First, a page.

The addition of a new baby to any family is bound to make waves. In an ideal world, the older child(ren) would welcome their new sibling with open arms. But that is not always the case.
In the 2017 film, The Boss Baby, Tim (voiced by Tim Miles Bakshi as a boy and Tobey Maguire as an adult) is not exactly pleased with his new baby brother. An only child for the first seven years of his life, he has been indulged by his parents and allowed to let his imagination soar. The arrival of Boss Baby (Alec Baldwin), an infant wearing a three-piece suit, sets him off. Determined to prove that this child is not what he seems to be, he discovers that the child is not your average newborn.
Boss Baby is a James Bond-esque spy who is fighting against the takeover by puppies. The head of this puppy takeover is Francis Francis (Steve Buscemi). The only way to stop this invasion is to work together.
I’ve only seen part of this movie, but the part I saw, I enjoyed. Part buddy comedy and part hate to love bromance with a dash of a spy thriller, it is entertaining and funny. The comedy from the dry wit of Boss Baby contrasting with Tim’s wildly fantastical mind.
From the outside looking in, radio is not what it used to be. But, upon further inspection, one would discover that podcasts are the 21st century version of what was traditionally the radio.
The podcast, Here’s The Thing has been hosted by Alec Baldwin since 2011. After nearly a decade of airing on WNYC, it has recently moved to iHeartRadio. On the podcast, Baldwin sits down with influential people from the worlds of politics, art/entertainment, and sports.
I enjoy this podcast. Baldwin has an easy, down to earth demeanor, allowing his interviewees to open up and introduce the listener to the person behind persona.
This book is so funny that the reader has choice but to laugh out loud at points. It feels almost cathartic to read, especially considering that the real life Trump is possibly leading America down a black hole that we may not be able to climb out of.
Depression, like any illness, knows no bounds. Whatever labels we or others use to distinguish ourselves are meaningless in the face of mental illness.
The suicide of Linkin Park front man Chester Bennington last week hit many people hard. Linkin Park’s music is powerful, raw and real. It was not just the loss of one the great rock singers of this era, but of a man who lost the battle to the demons in his head.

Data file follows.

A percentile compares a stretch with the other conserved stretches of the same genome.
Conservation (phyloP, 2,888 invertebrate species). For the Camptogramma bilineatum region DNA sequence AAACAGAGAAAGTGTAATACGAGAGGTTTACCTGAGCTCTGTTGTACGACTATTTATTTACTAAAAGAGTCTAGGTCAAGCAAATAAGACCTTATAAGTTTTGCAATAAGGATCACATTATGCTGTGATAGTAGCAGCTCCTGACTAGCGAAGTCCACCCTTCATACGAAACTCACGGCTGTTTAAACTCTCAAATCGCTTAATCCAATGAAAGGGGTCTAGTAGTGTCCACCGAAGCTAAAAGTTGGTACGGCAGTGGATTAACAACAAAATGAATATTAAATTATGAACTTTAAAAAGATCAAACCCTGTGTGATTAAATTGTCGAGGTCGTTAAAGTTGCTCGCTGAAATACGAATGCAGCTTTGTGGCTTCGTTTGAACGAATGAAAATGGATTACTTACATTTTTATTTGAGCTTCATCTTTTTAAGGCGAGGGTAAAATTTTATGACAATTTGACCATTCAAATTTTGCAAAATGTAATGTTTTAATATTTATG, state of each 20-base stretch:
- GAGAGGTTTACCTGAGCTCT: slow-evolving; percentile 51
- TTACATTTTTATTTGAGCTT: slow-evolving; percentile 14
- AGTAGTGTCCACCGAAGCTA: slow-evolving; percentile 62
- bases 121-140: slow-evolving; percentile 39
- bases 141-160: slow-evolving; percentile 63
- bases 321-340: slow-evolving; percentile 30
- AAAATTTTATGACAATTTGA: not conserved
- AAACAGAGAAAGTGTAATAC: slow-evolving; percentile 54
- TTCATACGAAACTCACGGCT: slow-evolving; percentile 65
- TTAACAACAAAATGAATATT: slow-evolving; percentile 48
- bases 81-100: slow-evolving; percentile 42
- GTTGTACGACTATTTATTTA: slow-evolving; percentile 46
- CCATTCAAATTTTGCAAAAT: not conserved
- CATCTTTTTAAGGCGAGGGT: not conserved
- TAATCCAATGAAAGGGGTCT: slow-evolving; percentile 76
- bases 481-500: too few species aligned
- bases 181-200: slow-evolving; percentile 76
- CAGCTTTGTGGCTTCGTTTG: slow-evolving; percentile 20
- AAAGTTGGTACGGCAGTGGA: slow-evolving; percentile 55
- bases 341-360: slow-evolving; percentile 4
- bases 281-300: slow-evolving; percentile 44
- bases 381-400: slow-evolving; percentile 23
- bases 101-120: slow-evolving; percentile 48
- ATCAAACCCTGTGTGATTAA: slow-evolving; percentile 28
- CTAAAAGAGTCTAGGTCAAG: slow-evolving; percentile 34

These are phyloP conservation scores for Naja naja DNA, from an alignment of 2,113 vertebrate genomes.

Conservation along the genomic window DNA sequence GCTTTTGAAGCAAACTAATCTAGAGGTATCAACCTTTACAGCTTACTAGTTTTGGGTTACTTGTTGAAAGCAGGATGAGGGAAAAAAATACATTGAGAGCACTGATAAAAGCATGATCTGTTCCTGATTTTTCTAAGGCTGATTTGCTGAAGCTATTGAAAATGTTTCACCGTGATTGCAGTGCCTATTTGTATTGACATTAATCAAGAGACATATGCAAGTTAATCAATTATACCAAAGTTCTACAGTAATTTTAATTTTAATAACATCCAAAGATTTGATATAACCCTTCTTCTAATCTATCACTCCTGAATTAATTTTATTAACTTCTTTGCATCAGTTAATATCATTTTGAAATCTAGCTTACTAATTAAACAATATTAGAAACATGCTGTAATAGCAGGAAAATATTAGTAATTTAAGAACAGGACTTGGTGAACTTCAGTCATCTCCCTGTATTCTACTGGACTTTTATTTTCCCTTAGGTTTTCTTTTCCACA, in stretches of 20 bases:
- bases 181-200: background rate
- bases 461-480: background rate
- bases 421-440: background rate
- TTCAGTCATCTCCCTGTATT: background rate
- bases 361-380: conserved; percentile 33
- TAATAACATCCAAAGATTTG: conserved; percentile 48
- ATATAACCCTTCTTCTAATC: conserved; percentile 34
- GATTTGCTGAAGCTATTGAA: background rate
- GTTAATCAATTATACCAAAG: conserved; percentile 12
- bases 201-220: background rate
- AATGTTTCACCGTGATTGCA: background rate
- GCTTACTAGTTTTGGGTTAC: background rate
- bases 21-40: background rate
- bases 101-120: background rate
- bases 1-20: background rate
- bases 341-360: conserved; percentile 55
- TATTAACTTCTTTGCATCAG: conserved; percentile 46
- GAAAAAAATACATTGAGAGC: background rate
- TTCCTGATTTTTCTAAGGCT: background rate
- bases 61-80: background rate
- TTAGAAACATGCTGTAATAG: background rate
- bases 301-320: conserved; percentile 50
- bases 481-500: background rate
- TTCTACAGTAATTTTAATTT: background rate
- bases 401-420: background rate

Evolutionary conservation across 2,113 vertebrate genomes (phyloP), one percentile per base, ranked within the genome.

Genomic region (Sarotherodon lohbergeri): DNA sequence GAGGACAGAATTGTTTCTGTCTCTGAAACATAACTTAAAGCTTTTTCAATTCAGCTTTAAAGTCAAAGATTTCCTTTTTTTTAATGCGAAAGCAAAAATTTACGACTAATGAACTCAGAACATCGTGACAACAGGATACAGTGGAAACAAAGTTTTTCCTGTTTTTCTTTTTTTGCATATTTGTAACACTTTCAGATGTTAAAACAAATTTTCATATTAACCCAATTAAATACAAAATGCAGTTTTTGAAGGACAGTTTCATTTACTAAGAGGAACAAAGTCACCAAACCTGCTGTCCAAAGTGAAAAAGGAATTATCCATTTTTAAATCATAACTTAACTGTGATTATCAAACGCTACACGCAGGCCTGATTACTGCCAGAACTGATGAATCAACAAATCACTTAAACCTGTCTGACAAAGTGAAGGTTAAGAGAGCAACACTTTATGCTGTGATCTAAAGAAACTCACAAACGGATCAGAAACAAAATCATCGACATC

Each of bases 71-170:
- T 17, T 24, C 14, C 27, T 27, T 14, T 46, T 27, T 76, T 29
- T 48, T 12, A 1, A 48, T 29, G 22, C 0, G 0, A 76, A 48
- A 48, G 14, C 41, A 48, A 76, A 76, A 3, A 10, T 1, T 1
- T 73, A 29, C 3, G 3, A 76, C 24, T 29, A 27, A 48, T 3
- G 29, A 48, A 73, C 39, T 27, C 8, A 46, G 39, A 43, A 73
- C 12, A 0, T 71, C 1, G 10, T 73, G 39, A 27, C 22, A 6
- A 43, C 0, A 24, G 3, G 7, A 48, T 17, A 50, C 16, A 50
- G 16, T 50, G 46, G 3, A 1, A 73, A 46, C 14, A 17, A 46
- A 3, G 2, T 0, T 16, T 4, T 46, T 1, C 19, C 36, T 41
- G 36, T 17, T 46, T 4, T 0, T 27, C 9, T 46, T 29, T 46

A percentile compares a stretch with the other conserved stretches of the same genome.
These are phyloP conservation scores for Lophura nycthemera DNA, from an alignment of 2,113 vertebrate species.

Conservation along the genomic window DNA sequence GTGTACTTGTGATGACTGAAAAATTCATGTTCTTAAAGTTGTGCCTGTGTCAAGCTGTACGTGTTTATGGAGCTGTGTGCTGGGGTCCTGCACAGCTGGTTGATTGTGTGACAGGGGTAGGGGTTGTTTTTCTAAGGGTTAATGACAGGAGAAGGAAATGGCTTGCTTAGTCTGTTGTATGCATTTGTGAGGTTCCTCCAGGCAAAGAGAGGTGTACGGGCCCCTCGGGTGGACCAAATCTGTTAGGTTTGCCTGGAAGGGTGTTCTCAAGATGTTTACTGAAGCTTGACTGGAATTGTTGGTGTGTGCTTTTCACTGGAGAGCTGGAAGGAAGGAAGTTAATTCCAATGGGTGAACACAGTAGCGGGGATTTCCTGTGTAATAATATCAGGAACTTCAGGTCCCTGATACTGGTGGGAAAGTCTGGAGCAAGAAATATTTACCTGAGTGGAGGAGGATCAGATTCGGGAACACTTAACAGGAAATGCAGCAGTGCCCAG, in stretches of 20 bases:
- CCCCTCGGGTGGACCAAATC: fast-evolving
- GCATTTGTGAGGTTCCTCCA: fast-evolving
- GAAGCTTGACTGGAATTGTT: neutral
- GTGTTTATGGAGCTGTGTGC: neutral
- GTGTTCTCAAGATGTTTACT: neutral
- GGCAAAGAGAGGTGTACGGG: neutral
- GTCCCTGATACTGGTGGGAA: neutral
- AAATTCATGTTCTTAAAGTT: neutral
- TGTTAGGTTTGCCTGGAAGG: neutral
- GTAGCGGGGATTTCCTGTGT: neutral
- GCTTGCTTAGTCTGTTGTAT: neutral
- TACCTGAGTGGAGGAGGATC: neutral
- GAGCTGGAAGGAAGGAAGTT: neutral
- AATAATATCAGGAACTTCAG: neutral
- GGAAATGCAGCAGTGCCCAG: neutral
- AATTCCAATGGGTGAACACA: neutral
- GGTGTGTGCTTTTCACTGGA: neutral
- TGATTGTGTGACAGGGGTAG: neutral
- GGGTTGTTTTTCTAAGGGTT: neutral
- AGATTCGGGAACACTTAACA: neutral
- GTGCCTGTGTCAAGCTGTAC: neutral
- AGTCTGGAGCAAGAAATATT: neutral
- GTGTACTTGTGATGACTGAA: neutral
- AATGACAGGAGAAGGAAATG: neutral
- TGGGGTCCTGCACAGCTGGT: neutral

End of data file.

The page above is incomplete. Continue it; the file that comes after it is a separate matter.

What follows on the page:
One of the podcasts that I sometimes listen to is WNYC’s “Here’s The Thing”, hosted by Alec Baldwin. His guest on the most recent episode was actor/singer/Broadway superstar Audra McDonald. One of the things that she spoke of was her suicide attempt during her college years and how surviving it helped to create the person she is today.
The old saying “you can never understand a person until you walk in their shoes” is an especially potent statement when it comes to mental illness. Unless someone knows what it is like to live with mental illness, as well-meaning as they are, they cannot the difficulty of living with mental illness.
I will leave you with the video above. We have lost one too many to mental illness. How many more will we lose before we do something about it?
Lamont Cranston (Alec Baldwin) has a secret identity. He is the Shadow, a superhero who must stop his nemesis, Shiwan Khan (John Lone) from building an atomic bomb that will destroy the world.
As superhero movies go, it’s certainly different. It’s not the Marvel or DC comic superhero movies that audiences have become enamored of over the last decade. But the differences are good. Maybe it’s time that the Shadow deserves as much attention as Batman, Superman or the X-Men.
Woody’s Allen latest film venture is Blue Jasmine, a film about a woman trying to rebuilt her life while living with her sister in San Fransisco.
Jasmine’s (Cate Blanchett) husband Hal (Alec Baldwin) appeared to be wealthy and spoiled his wife endlessly. That is until his less than legitimate business practices are revealed and Hal is arrested and put into jail, ending the life to which Jasmine was accustomed to living.
Jasmine’s only assistance comes in the form of her sister, Ginger (Sally Hawkins), presently living in San Fransisco with her two sons. Sally is divorced from Augie (Andrew Dice Clay) and dating Chili (Bobby Cannavale), neither man has met Jasmine’s approval.
Jasmine’s potential re-emergence into her former life comes by way of Dwight (Peter Sarsgaard), but she knows that her past may come back to haunt her.
While this is not my favorite Woody Allen film, its certainly an interesting one. Jasmine is a very complicated character living a very complicated life, Blanchett is the perfect actress for this part. This movie is almost feels like Streetcar Named Desire, with a main character who has a complicated past while conflicting with her present and the only family members that will take her in. Hawkins, as Ginger, with her ex husband and boyfriend makes for an interesting dichotomy between the two sisters. Sarsgaard as Dwight, comes in late into the film, but gives the audience a glimmer of hope that Jasmine will be able to return to her previous life.
It’s a little long, but its an enjoyable movie, which I think will generate nominations come award season.